(c) work by Marthin Rozo, 2018

Between Moths and Humans

Between Moths and Humans
Natural silk, transfer over silk. 1 x 1 m

Printed on this cloth are macro photographs from colorful woven moth
cocoons that I have collected over the last 6 years. This work is a
continuation from my thesis project “Colorful Places for Transformation”
in which I studied the first cycle of life from the weaving moth caterpillars
and the way they construct their cocoons using the fibers of the clothes
they feed on.

On the border of the silk scarf is a text explaining the story of silk as a
material that comes also from a moth, the silk moth (Bombyx mori), and
how humans intervene in the life cycle of the moth by stopping the
metamorphosis stage in order to harvest the silk to produce textiles.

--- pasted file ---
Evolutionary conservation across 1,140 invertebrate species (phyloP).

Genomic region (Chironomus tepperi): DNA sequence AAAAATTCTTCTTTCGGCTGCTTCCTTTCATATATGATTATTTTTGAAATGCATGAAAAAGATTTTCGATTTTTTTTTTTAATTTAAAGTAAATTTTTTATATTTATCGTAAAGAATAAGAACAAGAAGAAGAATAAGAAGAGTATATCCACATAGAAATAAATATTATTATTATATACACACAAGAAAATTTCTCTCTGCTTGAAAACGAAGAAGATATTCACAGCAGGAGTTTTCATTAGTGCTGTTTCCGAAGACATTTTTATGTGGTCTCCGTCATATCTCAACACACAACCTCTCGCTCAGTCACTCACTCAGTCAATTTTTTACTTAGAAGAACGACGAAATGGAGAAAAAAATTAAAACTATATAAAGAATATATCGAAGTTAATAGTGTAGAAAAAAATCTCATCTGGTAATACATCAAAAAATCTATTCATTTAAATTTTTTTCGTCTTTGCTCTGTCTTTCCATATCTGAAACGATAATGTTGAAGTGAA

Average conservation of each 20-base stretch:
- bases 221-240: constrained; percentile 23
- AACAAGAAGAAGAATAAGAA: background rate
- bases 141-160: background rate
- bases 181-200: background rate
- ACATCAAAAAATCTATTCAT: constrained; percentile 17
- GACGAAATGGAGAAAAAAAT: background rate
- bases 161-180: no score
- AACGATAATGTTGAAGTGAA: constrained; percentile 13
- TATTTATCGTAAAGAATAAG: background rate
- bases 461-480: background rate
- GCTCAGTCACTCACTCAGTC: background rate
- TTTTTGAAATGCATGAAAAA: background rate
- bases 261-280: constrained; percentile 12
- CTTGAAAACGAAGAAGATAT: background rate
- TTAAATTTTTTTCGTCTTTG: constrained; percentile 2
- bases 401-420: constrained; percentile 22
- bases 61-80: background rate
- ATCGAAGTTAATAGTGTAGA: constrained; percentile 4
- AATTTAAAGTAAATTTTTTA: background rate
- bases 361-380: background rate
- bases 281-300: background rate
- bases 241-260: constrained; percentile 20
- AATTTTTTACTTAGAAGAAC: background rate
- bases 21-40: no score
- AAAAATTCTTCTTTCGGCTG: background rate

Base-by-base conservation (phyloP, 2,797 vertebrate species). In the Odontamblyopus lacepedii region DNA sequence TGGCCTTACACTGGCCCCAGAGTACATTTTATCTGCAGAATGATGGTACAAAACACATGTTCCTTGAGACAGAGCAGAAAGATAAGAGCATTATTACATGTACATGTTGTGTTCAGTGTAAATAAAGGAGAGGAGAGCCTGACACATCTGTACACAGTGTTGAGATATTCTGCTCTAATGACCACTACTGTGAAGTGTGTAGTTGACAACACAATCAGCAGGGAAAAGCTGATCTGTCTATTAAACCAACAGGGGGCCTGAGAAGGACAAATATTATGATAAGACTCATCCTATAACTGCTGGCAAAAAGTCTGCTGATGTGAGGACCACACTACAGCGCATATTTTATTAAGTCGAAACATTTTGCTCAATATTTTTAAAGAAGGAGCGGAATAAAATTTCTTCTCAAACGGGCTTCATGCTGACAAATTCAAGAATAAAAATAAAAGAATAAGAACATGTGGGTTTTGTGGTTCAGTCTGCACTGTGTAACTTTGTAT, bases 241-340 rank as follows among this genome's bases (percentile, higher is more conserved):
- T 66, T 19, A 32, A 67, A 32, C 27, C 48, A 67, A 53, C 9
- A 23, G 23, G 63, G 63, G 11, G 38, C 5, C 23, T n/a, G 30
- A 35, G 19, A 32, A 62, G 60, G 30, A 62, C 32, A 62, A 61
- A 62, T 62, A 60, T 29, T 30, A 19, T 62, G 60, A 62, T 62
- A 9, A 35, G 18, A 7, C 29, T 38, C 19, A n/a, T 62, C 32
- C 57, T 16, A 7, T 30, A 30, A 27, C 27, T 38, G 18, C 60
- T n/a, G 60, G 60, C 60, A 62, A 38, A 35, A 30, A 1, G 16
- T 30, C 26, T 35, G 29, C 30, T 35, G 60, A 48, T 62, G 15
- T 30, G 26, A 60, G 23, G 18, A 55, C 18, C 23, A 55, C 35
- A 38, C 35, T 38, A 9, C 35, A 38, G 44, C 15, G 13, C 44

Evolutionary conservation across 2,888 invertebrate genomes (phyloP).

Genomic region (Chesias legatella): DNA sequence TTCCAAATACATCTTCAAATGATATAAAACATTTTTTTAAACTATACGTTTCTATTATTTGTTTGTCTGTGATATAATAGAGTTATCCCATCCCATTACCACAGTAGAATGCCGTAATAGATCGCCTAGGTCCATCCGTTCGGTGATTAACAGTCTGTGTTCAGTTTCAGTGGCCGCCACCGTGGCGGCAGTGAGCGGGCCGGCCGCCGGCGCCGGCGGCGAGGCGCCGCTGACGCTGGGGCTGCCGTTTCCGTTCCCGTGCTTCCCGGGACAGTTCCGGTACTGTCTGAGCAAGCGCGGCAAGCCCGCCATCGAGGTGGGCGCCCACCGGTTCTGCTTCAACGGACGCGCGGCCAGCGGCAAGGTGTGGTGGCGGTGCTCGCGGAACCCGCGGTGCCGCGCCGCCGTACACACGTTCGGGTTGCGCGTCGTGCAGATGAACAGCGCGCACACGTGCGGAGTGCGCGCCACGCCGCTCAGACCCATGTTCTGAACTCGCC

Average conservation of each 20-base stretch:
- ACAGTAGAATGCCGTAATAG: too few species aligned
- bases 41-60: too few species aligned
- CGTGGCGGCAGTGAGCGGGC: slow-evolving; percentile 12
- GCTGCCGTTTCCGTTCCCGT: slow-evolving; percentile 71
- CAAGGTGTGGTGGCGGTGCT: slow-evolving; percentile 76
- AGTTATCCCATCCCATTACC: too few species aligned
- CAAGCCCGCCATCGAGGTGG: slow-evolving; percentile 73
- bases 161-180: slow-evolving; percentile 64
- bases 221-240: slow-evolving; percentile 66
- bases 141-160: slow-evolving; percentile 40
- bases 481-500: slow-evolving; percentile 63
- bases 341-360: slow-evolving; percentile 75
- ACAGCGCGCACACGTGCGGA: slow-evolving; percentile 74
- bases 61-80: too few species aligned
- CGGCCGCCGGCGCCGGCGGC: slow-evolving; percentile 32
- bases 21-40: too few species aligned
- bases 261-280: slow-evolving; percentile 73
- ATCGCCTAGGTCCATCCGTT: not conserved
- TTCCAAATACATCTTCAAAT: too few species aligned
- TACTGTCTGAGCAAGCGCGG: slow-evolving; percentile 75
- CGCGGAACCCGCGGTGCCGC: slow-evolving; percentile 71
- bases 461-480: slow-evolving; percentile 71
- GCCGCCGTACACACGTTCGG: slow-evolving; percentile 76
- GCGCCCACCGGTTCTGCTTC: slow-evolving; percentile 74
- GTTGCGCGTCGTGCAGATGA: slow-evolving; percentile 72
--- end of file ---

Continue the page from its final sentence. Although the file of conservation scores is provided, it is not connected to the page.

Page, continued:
When those human textiles are forgotten, it is time for the waving moth
caterpillars (Tineola bisselliella) to fulfill their living cycle by eating the
textile and also weaving their cocoons from the same fibers. Depending
on the patterns and colors of the textiles, the cocoons are always
different, and are, for me, colorful sculptures and aesthetic creations. In
this way, the silk travels through different stages—starting in the nonhuman,
then becoming a human material, then again part of the nonhuman,
and then finally, as an art piece printed over this natural silk,
there is the possibility for it to again become part of the non-human
territory if the weaving moth caterpillars eat the artwork to continue on
with their life cycle. The artwork, therefore, is itself a glance of an open
and infinite cycle between the human and non-human worlds.

Fact Box

Between Moths and Humans
November 16, 2019